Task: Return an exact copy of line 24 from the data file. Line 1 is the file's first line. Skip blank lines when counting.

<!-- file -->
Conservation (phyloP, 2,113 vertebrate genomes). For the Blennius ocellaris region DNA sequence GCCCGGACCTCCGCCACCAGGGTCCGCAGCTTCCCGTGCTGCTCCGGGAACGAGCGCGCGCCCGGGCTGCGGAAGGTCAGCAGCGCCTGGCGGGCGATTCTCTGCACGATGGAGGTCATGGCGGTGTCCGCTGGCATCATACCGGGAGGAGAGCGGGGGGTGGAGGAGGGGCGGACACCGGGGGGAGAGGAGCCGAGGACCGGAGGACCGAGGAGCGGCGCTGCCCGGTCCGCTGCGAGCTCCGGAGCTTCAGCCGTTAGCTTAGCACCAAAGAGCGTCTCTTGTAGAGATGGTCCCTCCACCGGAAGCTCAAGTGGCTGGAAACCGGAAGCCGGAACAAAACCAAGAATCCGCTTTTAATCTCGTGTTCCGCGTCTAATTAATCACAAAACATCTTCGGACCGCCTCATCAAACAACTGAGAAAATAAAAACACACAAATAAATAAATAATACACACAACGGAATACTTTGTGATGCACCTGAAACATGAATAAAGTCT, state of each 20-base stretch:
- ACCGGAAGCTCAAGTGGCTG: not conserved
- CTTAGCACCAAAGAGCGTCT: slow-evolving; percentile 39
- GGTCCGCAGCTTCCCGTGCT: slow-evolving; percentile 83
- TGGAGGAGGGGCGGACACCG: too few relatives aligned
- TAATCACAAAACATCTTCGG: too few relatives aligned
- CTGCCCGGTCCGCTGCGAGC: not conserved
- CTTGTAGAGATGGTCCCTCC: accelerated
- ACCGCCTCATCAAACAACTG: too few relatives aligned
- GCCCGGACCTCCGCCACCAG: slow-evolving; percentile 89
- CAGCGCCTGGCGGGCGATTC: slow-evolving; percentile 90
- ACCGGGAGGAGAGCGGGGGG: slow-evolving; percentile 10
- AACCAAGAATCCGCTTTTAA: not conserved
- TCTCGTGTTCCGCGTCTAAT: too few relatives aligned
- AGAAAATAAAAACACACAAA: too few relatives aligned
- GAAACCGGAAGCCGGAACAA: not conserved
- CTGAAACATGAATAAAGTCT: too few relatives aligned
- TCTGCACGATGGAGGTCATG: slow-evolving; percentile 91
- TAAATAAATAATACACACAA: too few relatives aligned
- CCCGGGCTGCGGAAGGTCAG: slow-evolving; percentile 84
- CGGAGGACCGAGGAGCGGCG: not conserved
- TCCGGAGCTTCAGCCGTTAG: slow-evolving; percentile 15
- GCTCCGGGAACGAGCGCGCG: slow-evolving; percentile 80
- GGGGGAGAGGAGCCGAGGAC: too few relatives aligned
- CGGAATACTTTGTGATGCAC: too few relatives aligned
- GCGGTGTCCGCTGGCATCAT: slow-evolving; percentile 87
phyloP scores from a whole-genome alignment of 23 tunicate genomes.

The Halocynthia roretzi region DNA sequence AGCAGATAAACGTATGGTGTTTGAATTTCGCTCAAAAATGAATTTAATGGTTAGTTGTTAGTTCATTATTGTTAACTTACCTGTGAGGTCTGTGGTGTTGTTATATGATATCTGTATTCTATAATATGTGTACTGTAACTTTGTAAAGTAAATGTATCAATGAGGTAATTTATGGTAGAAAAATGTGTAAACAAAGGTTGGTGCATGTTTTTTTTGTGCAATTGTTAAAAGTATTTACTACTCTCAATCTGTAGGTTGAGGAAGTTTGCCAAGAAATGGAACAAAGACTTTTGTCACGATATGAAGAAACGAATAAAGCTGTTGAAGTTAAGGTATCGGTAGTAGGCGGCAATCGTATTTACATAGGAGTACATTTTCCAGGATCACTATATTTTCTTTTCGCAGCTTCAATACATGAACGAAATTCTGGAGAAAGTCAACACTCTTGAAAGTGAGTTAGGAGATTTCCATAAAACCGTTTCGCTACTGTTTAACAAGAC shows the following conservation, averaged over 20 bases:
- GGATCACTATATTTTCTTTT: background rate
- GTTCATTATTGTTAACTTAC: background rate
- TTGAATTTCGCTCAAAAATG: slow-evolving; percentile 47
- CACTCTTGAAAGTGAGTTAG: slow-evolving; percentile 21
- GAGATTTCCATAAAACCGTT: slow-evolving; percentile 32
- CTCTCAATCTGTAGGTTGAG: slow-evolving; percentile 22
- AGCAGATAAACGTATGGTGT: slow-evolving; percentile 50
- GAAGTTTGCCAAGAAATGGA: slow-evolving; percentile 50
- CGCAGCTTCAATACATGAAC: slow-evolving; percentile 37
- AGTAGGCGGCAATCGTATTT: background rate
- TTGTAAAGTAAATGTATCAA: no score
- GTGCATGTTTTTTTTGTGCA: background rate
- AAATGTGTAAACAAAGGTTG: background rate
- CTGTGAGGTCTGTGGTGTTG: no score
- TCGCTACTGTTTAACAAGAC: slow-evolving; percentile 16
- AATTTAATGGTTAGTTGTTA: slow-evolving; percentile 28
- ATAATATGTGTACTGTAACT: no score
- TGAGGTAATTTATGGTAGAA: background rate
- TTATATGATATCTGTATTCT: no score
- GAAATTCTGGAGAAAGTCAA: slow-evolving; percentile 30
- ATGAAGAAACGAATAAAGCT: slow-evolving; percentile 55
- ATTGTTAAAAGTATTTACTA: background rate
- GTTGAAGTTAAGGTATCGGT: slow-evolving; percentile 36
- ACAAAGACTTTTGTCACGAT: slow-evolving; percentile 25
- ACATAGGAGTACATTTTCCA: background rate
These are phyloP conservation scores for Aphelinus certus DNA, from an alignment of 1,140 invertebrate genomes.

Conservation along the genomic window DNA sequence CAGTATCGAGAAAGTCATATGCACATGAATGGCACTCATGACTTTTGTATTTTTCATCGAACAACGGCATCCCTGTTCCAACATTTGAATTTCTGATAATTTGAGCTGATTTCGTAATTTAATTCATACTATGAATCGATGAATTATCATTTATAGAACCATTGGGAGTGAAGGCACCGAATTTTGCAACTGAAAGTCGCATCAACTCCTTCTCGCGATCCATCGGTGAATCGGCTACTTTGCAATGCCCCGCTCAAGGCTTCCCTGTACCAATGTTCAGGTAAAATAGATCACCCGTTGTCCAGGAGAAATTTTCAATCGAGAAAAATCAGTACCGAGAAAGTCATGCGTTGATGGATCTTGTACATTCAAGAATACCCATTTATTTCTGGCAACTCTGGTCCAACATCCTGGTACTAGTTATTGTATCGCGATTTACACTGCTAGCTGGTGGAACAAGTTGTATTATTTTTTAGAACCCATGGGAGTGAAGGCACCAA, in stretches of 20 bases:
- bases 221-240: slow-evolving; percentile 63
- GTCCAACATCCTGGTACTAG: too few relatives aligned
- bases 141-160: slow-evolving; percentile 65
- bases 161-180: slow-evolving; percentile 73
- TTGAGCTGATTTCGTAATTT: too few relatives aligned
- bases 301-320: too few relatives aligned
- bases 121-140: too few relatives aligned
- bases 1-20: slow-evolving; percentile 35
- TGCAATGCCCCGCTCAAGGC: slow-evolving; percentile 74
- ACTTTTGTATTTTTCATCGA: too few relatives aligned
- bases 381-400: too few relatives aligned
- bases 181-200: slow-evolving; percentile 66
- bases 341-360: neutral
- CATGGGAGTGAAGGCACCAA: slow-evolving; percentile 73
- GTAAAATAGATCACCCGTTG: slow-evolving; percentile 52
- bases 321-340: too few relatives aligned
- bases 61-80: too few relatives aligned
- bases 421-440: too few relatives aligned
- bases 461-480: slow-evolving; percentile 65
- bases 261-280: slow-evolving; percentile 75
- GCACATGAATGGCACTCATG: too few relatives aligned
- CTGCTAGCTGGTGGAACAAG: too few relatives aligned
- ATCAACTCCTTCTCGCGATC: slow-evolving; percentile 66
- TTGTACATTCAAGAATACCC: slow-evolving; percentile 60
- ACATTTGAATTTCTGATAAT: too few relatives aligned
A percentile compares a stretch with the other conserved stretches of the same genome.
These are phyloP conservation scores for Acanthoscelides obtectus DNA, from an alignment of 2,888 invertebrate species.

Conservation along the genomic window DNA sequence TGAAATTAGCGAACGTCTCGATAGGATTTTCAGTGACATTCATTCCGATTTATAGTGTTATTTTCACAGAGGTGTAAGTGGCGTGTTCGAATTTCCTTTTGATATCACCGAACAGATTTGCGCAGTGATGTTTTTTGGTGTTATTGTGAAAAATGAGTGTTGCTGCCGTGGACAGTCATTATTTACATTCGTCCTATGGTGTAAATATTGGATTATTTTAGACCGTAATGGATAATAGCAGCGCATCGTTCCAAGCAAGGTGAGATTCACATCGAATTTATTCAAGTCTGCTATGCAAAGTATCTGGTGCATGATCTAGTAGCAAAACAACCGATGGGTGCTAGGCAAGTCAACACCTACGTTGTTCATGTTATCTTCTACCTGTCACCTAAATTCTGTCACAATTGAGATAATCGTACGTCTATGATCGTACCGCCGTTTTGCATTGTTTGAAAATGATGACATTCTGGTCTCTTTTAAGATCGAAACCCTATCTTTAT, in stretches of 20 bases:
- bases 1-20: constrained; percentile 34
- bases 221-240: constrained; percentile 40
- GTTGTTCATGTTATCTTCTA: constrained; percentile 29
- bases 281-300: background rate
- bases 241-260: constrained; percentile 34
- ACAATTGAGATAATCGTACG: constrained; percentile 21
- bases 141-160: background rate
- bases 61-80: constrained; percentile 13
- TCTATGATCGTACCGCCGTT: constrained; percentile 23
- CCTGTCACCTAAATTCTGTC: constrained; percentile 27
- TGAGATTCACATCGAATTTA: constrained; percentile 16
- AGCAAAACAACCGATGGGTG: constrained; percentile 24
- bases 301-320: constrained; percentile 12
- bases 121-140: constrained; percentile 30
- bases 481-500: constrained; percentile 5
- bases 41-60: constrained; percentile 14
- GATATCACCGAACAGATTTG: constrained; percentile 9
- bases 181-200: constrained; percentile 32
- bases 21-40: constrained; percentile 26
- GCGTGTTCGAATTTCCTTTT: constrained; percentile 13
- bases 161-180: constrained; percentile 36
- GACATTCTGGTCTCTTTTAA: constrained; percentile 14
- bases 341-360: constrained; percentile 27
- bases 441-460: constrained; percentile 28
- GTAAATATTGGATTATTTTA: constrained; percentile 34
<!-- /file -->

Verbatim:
- GGGGGAGAGGAGCCGAGGAC: too few relatives aligned